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Background

I'm modeling Genetic Algorithm(GA) with Markov chains and deriving the expression for the expectation of the first hittig time in the MC with 1 absorbing state and $l-1$ transient states. This results is an expression for a sum involving square of a binomial coefficient

Problem I need to find a closed expression for $$\sum_{k=0}^{l/2} \binom{l/2}{k}^2 p^{2k}$$

where $p$ is a function of $l$ and lies between 0 and 1.

So far I've found a closed expression for $$\sum_{k=0}^{n}k^2 \binom{n}{k}^2$$

Any suggestions are very much appreciated.

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I'm confused: why do you think there is hope to find a closed-form formula for your expression without knowing the exact dependence between p and l? –  Thierry Zell Jan 23 '11 at 1:48
    
@Thierry, if the binomial coefficient weren't squared, there would be the closed-form expression $(1+p^2)^{\ell/2}$, so maybe there's one here, too. –  Gerry Myerson Jan 23 '11 at 2:39
    
OK, let's say $p=\frac{1}{l}$ or $1-\frac{1}{l}$. Does this help. I mean I hope to find such formula as a closed form for arbitrary p. –  sigma_z_1980 Jan 23 '11 at 4:08
1  
Using the notation $n=\ell/2$, your first sum is the coefficient of $x^n$ in the polynomial $(1+x)^n(1+p^2x)^n$. As such, it can be evaluated as the integral of a complex valued rational function on the unit circle of the complex plane. Not that his helps much... As regards the $_2F_1$ expression provided by Mathematica, I believe this function is the exact expansion along increasing powers of $p$ which is written in the original question. :-) –  Did Jan 23 '11 at 15:36
1  
@sigma: Sorry I was not more explicit. Here is a way to get at the result. Gerry is right, one works in the space $\mathbb{R}[x]$ of the polynomials wih one indeterminate $x$. Let us forget the coefficient $p$ for a moment and note that ${n \choose k}^2={n \choose k}{n \choose n-k}$, that ${n \choose k}$ is the coefficient of $x^k$ in $P(x)=(1+x)^n$ and that ${n \choose n-k}$ is the coefficient of $x^{n-k}$ in $Q(x)=(1+x)^n$ (yes I know, $P(x)=Q(x)$ but just wait and you will see). (to be cont'd) –  Did Jan 24 '11 at 0:55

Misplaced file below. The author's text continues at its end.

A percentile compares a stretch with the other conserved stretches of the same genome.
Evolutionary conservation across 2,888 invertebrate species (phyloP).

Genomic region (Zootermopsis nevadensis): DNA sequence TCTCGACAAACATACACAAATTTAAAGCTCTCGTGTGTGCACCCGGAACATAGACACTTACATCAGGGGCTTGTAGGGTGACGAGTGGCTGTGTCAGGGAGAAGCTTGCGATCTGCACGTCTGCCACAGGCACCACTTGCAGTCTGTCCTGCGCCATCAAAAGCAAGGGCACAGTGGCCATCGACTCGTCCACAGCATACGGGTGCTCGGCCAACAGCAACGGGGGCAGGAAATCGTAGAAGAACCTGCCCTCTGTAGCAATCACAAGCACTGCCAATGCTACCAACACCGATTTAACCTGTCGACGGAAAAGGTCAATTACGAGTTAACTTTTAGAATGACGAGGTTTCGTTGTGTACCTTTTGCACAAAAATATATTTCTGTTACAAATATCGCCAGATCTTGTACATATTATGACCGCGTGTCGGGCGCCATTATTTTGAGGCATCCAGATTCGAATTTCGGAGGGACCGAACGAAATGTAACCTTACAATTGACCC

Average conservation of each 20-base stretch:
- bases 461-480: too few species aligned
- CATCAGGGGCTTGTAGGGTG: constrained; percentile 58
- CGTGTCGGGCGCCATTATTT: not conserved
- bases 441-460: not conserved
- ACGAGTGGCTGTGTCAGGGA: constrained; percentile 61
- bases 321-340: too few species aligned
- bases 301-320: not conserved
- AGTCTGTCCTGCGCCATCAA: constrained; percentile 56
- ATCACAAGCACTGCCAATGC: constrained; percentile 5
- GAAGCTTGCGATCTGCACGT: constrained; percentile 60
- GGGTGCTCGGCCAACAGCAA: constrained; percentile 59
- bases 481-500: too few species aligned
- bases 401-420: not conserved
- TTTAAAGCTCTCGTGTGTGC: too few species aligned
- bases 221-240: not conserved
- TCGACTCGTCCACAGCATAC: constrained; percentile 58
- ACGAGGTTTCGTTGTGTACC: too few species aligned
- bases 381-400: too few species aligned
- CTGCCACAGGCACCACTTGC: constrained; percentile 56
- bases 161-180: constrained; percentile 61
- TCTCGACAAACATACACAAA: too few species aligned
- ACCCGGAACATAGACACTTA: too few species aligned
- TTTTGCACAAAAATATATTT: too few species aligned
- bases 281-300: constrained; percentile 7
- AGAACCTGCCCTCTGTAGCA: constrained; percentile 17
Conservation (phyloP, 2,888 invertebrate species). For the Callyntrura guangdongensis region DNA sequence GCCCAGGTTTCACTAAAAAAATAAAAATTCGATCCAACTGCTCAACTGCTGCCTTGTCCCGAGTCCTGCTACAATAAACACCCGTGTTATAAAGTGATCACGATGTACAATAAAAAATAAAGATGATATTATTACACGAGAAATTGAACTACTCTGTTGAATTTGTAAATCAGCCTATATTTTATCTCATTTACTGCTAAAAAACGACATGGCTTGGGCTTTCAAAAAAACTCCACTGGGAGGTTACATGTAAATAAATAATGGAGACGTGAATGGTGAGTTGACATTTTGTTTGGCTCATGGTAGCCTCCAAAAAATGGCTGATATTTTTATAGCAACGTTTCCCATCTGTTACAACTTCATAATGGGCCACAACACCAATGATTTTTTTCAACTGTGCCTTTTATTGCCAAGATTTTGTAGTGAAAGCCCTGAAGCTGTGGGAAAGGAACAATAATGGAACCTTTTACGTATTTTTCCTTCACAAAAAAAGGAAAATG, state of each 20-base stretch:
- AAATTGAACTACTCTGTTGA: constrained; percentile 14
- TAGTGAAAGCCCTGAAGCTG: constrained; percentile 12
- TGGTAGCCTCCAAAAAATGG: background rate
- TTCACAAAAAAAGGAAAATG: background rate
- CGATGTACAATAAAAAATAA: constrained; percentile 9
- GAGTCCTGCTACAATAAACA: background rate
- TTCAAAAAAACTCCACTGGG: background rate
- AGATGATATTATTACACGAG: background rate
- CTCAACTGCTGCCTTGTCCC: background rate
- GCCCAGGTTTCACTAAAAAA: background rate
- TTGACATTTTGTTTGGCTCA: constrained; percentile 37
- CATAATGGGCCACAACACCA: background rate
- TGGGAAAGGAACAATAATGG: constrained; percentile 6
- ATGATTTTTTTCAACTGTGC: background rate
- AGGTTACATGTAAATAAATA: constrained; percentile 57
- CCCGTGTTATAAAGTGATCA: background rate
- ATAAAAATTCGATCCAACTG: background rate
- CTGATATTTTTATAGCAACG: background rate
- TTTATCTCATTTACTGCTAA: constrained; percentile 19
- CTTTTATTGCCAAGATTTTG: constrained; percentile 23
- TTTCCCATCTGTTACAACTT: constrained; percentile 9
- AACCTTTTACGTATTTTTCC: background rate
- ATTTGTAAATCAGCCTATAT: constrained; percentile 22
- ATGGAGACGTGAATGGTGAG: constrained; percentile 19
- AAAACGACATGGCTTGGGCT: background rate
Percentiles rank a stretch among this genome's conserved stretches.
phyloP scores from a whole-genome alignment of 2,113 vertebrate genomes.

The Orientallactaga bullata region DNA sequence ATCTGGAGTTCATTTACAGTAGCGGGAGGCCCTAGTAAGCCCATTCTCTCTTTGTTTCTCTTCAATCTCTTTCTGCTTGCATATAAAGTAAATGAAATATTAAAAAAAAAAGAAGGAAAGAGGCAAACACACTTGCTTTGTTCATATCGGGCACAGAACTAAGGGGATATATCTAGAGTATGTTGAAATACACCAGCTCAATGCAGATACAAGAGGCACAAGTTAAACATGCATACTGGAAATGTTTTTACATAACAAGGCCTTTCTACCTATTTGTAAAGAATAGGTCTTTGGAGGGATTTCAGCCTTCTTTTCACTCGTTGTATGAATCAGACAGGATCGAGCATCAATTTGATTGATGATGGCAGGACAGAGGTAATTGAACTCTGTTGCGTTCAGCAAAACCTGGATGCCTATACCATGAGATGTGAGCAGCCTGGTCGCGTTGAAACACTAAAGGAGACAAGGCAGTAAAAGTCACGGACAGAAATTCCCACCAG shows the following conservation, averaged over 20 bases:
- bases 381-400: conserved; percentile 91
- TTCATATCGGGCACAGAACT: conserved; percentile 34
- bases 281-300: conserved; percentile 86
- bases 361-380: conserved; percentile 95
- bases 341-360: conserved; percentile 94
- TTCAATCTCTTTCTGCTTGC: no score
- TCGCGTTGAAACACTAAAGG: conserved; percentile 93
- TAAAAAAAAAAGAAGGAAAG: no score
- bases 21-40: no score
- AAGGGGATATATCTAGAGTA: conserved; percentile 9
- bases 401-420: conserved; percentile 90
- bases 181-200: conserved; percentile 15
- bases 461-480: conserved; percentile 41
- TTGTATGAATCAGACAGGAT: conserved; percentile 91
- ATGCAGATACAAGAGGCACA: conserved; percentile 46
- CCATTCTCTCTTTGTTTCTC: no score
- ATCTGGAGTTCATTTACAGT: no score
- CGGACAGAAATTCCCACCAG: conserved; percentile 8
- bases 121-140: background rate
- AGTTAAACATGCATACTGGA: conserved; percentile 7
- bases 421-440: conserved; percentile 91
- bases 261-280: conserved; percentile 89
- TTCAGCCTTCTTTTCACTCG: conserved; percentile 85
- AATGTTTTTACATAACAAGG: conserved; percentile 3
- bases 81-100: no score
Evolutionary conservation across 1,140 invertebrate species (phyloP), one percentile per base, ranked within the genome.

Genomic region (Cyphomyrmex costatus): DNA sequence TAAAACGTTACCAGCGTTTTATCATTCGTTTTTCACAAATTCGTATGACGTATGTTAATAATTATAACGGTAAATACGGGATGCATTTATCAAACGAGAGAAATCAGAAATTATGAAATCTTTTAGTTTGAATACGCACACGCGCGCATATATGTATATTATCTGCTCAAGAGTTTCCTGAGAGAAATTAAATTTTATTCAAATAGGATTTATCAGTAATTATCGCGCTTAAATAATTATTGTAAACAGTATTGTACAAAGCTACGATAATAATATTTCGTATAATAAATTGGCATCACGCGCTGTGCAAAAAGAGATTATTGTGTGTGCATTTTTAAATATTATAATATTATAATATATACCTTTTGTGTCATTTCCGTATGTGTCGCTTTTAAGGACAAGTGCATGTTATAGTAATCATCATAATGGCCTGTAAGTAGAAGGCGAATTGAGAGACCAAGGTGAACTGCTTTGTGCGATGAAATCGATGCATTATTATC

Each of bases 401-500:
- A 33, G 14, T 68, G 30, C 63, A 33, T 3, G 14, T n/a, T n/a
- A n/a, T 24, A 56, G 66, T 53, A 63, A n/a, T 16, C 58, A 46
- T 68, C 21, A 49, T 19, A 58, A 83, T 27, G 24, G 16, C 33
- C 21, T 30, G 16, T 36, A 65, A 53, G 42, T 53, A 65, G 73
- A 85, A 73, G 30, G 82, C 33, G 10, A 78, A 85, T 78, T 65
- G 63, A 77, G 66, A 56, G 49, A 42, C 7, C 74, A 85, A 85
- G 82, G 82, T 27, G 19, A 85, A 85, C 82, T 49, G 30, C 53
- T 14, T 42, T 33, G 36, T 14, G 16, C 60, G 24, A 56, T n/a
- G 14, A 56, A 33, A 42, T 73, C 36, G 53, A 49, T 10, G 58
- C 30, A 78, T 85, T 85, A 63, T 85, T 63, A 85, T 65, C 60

1 Answer 1

up vote 5 down vote accepted

According to Mathematica, your sum equals:

$(1-p^2)^{l/2} \mbox{LegendreP}\left(l/2, \frac{1+p^2}{1-p^2}\right),$

or

$\, _2F_1\left(-\frac{l}{2},-\frac{l}{2};1;p^2\right)$

The second sum is $n^2 \binom{2 n-2}{n-1}.$

Ain't technology grand...

EDIT The real question is: why do you want to know? The expressions I give above allow you to get asymptotics, get ODE satisfied by the functions, etc, etc. If you want an expression in terms of "elementary functions" (whatever that means in this case), with very high probability there are not any (this is less certain here because these are definite summmations). I strongly advise you to read Petkovsek and Zeilberger's "A=B."

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I'd like to get a closed expression because this will provide more understanding of convergence of Evolutionary algorithms, as this probability is important to obtain an exact expression for the expectation of the 1st hitting time. –  sigma_z_1980 Jan 23 '11 at 21:29

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